Stokes leaving Morningside principal post to head up special education in Pittsfield schools
PITTSFIELD — Morningside Community School Principal Jenny Stokes is taking charge of special education in city schools at an important time for the district.
Stokes told The Eagle she looks forward to helping Pittsfield Public Schools work on systems that better serve children receiving special education services as the district's new special education director.
"It's a massive, massive job," Superintendent Jason McCandless said. "Here in Pittsfield, of our 5,500 students, about 1,400 of them fall under the umbrella somewhere of the special education director."
Stokes began taking over duties of the directorship on Monday, but the three-year contract proposed by McCandless still requires final approval from the city's School Committee.
Stokes said she's straddling the offices until the principal of Richmond Consolidated School, Monica Zanin, becomes Morningside's new principal later this month.
Gretchen West, the district's outgoing special education director, couldn't be reached for comment, though an automated message at Central Berkshire's Student Services Department identified West as the student services director — a position that had been filled by Maria Geryk about a year ago.
Geryk, formerly a superintendent for the Amherst Regional School District, applied in the spring for the open superintendent's position in the Adams-Cheshire Regional School District. That position was given to John Vosburgh, the former principal at Taconic High School.
Stokes was in her fourth year at the helm of Morningside, McCandless said. Previously she worked as a dean at Pittsfield High School, and she also has experience working for nonprofits as a therapist and a counselor.
Stokes said she hadn't been looking to leave Morningside and she loved her job there — "I'm leaving Morningside with a very heavy heart" — but added that at the same time, she also loves working at the systems level to solve problems.
"That piece is really hard for me," she said of leaving Morningside. "But I love a challenge, so that's why I'm doing it. It's a big job and I have a very steep learning curve so I'm ready to jump in with both feet."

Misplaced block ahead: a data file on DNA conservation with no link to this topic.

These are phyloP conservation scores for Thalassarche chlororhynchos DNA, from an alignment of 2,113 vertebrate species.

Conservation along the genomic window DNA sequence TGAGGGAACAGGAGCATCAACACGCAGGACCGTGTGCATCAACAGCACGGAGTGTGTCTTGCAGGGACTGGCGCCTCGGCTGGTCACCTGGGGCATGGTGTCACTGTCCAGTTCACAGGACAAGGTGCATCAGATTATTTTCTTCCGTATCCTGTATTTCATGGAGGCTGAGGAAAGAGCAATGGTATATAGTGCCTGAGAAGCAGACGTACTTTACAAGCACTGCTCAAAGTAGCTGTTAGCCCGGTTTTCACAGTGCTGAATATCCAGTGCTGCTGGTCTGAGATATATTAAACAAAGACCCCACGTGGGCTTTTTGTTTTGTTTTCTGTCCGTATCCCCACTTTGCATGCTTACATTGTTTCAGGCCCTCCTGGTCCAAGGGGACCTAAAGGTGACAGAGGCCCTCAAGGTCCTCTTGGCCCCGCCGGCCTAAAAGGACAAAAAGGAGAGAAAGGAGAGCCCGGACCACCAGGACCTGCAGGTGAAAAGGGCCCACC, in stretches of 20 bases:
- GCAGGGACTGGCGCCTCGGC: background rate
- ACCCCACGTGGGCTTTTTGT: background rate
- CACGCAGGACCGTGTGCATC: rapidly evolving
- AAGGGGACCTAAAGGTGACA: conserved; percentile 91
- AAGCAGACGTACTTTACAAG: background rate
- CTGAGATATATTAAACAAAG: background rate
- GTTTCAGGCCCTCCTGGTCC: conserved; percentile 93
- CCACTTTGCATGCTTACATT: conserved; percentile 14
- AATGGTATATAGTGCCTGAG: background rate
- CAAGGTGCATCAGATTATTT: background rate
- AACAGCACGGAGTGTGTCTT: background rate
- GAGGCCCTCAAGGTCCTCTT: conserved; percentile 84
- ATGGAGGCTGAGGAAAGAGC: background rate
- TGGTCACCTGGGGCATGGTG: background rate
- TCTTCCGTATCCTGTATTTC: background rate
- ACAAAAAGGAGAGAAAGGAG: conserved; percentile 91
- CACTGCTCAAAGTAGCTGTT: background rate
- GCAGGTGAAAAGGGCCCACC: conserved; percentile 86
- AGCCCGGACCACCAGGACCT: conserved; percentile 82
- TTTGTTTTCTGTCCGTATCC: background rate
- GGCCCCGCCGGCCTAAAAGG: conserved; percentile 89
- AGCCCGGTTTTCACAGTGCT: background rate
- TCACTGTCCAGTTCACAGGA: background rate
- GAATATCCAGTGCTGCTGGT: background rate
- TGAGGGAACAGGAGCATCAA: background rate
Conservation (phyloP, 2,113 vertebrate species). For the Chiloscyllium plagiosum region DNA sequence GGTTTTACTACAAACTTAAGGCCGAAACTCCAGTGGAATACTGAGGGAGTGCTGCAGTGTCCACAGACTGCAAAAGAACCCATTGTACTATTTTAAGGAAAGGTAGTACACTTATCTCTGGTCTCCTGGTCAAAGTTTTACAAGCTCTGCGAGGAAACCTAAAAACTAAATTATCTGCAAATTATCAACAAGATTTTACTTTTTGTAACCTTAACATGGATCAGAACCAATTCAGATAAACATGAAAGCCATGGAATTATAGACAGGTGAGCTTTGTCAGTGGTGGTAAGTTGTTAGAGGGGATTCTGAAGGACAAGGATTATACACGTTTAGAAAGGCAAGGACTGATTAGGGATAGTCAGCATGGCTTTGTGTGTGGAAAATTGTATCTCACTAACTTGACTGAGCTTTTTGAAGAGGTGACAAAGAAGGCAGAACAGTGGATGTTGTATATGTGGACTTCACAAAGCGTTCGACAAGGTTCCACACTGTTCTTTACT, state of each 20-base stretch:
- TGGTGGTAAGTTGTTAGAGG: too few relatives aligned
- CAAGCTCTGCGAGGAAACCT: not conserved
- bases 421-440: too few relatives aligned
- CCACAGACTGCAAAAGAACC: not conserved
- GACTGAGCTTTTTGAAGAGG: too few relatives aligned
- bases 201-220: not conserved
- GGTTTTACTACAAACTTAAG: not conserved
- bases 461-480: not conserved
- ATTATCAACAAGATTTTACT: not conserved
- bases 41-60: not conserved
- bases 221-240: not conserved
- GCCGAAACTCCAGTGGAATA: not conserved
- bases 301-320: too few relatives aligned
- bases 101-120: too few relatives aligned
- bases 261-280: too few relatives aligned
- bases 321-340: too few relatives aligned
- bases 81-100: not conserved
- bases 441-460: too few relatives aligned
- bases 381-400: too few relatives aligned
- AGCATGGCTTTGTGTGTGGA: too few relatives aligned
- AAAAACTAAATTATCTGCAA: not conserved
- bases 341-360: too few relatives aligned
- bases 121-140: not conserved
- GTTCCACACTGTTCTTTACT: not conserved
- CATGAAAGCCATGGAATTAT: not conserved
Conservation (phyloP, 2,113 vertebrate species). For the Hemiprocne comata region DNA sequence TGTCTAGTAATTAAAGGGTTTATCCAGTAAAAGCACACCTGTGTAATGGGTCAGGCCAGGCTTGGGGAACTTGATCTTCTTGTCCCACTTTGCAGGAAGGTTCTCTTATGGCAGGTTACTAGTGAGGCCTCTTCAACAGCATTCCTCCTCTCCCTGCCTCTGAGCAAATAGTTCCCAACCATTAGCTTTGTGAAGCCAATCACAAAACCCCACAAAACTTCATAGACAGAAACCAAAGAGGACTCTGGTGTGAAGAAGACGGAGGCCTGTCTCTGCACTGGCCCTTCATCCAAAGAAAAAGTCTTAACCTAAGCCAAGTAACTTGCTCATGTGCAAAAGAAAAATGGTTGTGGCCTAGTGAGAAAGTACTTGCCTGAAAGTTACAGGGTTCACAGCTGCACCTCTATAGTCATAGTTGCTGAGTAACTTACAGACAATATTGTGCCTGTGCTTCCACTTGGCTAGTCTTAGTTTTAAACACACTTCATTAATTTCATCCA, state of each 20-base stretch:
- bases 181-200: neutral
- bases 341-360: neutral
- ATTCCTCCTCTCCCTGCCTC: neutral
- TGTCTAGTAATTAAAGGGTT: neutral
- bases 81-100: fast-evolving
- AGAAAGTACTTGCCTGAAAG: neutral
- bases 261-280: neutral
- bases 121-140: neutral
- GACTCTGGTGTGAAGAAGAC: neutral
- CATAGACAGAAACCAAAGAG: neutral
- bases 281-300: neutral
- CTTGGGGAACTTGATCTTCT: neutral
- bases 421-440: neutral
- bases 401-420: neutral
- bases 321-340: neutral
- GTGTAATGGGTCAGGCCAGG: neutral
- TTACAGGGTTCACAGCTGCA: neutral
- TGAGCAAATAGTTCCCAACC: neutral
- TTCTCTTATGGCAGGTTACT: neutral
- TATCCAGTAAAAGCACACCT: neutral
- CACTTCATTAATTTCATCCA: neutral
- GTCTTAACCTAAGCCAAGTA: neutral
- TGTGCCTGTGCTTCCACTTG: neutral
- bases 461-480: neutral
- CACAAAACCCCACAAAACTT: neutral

She said she's hoping to help McCandless close the achievement gap between students in special education programs and the rest. At the systems level, she said she's looking to re-evaluate best practices for removing students from the mainstream classroom.
The district continues to be concerned with excluding students, and she said it's good that it avoid "knee-jerk reactions" when it comes to making decisions about removing children from the mainstream. That said, "what we're seeing is we're not able to meet their needs."
"Let's look at what's working," she said. "And let's do what's best for our kids."
McCandless said Stokes brings experience to the job.
"She has a deep, deep background in working with not only disabled students, but students with a real variety of life needs," he said.
He said what Stokes is taking on is "really a huge job."
West, Stokes' predecessor, worked for the district for 22 years, including the last three as special education director.
"It's a really hard, personally taxing position to take," he said.
McCandless said he's loathe to ask Stokes to leave Morningside, where he said she's done tremendous work, but Zanin's return to the district makes the staffing shift a win.
"To have the opportunity to bring her back to Pittsfield is a real cause for celebration," he said.
Amanda Drane can be contacted at firstname.lastname@example.org, @amandadrane on Twitter, and at 413-496-6296.
TALK TO US
If you'd like to leave a comment (or a tip or a question) about this story with the editors, please email us. We also welcome letters to the editor for publication; you can do that by filling out our letters form and submitting it to the newsroom.